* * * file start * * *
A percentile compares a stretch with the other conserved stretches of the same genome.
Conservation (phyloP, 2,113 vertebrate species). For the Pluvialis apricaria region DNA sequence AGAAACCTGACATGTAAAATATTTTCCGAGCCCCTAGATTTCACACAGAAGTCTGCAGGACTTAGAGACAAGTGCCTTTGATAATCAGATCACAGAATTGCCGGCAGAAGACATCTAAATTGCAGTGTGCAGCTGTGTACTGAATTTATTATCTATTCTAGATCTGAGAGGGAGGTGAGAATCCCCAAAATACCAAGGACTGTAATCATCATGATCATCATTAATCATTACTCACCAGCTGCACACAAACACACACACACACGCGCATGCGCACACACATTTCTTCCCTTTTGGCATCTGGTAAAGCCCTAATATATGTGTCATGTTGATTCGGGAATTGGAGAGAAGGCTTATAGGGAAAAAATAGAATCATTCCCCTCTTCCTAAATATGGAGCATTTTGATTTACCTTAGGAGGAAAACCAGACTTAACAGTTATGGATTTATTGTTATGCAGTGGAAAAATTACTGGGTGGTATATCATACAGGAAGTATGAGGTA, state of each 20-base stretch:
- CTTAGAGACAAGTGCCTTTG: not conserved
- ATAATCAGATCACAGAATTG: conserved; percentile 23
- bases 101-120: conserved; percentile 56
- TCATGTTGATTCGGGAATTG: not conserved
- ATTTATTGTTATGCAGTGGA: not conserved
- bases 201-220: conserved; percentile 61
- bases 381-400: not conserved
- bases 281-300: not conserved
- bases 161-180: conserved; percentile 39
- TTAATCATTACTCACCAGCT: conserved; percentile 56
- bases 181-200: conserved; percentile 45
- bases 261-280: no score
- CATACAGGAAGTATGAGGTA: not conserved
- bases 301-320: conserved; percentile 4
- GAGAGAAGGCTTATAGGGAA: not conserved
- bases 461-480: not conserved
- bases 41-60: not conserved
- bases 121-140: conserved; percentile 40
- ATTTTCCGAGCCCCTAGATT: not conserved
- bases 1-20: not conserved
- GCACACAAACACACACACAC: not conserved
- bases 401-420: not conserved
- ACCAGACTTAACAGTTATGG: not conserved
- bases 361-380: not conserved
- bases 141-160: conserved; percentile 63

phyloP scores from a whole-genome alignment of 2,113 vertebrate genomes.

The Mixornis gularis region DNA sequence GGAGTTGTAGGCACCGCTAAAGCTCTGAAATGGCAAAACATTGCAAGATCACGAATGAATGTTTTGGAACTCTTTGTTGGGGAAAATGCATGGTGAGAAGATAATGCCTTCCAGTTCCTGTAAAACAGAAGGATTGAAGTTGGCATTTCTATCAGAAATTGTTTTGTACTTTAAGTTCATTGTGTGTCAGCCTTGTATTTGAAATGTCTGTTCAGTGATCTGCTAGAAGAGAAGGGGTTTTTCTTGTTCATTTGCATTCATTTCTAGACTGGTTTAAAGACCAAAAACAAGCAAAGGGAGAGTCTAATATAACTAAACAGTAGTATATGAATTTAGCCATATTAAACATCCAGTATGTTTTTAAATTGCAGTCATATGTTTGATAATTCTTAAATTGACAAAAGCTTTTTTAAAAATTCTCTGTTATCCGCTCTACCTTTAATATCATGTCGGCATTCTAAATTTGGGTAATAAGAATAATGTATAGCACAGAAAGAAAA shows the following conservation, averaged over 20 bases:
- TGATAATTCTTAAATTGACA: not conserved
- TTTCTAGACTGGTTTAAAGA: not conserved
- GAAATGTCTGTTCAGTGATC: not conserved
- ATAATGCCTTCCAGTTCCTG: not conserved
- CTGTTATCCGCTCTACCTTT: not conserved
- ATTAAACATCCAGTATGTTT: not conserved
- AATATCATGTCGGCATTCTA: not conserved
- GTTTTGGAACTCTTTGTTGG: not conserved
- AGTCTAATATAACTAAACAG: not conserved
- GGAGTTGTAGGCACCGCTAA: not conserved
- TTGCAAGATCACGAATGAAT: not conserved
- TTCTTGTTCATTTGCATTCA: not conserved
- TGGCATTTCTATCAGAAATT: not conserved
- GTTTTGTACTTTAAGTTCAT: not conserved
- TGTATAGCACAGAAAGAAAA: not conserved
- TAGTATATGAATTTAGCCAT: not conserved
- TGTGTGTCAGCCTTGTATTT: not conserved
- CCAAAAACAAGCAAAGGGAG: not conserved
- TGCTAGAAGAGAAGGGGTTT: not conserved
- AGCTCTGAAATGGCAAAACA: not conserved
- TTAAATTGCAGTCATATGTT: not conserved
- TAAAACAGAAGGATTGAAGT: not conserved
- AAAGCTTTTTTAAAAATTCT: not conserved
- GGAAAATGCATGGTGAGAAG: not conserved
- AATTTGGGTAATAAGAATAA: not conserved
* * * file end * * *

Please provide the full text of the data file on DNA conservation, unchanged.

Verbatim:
A percentile compares a stretch with the other conserved stretches of the same genome.
Conservation (phyloP, 2,113 vertebrate species). For the Pluvialis apricaria region DNA sequence AGAAACCTGACATGTAAAATATTTTCCGAGCCCCTAGATTTCACACAGAAGTCTGCAGGACTTAGAGACAAGTGCCTTTGATAATCAGATCACAGAATTGCCGGCAGAAGACATCTAAATTGCAGTGTGCAGCTGTGTACTGAATTTATTATCTATTCTAGATCTGAGAGGGAGGTGAGAATCCCCAAAATACCAAGGACTGTAATCATCATGATCATCATTAATCATTACTCACCAGCTGCACACAAACACACACACACACGCGCATGCGCACACACATTTCTTCCCTTTTGGCATCTGGTAAAGCCCTAATATATGTGTCATGTTGATTCGGGAATTGGAGAGAAGGCTTATAGGGAAAAAATAGAATCATTCCCCTCTTCCTAAATATGGAGCATTTTGATTTACCTTAGGAGGAAAACCAGACTTAACAGTTATGGATTTATTGTTATGCAGTGGAAAAATTACTGGGTGGTATATCATACAGGAAGTATGAGGTA, state of each 20-base stretch:
- CTTAGAGACAAGTGCCTTTG: not conserved
- ATAATCAGATCACAGAATTG: conserved; percentile 23
- bases 101-120: conserved; percentile 56
- TCATGTTGATTCGGGAATTG: not conserved
- ATTTATTGTTATGCAGTGGA: not conserved
- bases 201-220: conserved; percentile 61
- bases 381-400: not conserved
- bases 281-300: not conserved
- bases 161-180: conserved; percentile 39
- TTAATCATTACTCACCAGCT: conserved; percentile 56
- bases 181-200: conserved; percentile 45
- bases 261-280: no score
- CATACAGGAAGTATGAGGTA: not conserved
- bases 301-320: conserved; percentile 4
- GAGAGAAGGCTTATAGGGAA: not conserved
- bases 461-480: not conserved
- bases 41-60: not conserved
- bases 121-140: conserved; percentile 40
- ATTTTCCGAGCCCCTAGATT: not conserved
- bases 1-20: not conserved
- GCACACAAACACACACACAC: not conserved
- bases 401-420: not conserved
- ACCAGACTTAACAGTTATGG: not conserved
- bases 361-380: not conserved
- bases 141-160: conserved; percentile 63

phyloP scores from a whole-genome alignment of 2,113 vertebrate genomes.

The Mixornis gularis region DNA sequence GGAGTTGTAGGCACCGCTAAAGCTCTGAAATGGCAAAACATTGCAAGATCACGAATGAATGTTTTGGAACTCTTTGTTGGGGAAAATGCATGGTGAGAAGATAATGCCTTCCAGTTCCTGTAAAACAGAAGGATTGAAGTTGGCATTTCTATCAGAAATTGTTTTGTACTTTAAGTTCATTGTGTGTCAGCCTTGTATTTGAAATGTCTGTTCAGTGATCTGCTAGAAGAGAAGGGGTTTTTCTTGTTCATTTGCATTCATTTCTAGACTGGTTTAAAGACCAAAAACAAGCAAAGGGAGAGTCTAATATAACTAAACAGTAGTATATGAATTTAGCCATATTAAACATCCAGTATGTTTTTAAATTGCAGTCATATGTTTGATAATTCTTAAATTGACAAAAGCTTTTTTAAAAATTCTCTGTTATCCGCTCTACCTTTAATATCATGTCGGCATTCTAAATTTGGGTAATAAGAATAATGTATAGCACAGAAAGAAAA shows the following conservation, averaged over 20 bases:
- TGATAATTCTTAAATTGACA: not conserved
- TTTCTAGACTGGTTTAAAGA: not conserved
- GAAATGTCTGTTCAGTGATC: not conserved
- ATAATGCCTTCCAGTTCCTG: not conserved
- CTGTTATCCGCTCTACCTTT: not conserved
- ATTAAACATCCAGTATGTTT: not conserved
- AATATCATGTCGGCATTCTA: not conserved
- GTTTTGGAACTCTTTGTTGG: not conserved
- AGTCTAATATAACTAAACAG: not conserved
- GGAGTTGTAGGCACCGCTAA: not conserved
- TTGCAAGATCACGAATGAAT: not conserved
- TTCTTGTTCATTTGCATTCA: not conserved
- TGGCATTTCTATCAGAAATT: not conserved
- GTTTTGTACTTTAAGTTCAT: not conserved
- TGTATAGCACAGAAAGAAAA: not conserved
- TAGTATATGAATTTAGCCAT: not conserved
- TGTGTGTCAGCCTTGTATTT: not conserved
- CCAAAAACAAGCAAAGGGAG: not conserved
- TGCTAGAAGAGAAGGGGTTT: not conserved
- AGCTCTGAAATGGCAAAACA: not conserved
- TTAAATTGCAGTCATATGTT: not conserved
- TAAAACAGAAGGATTGAAGT: not conserved
- AAAGCTTTTTTAAAAATTCT: not conserved
- GGAAAATGCATGGTGAGAAG: not conserved
- AATTTGGGTAATAAGAATAA: not conserved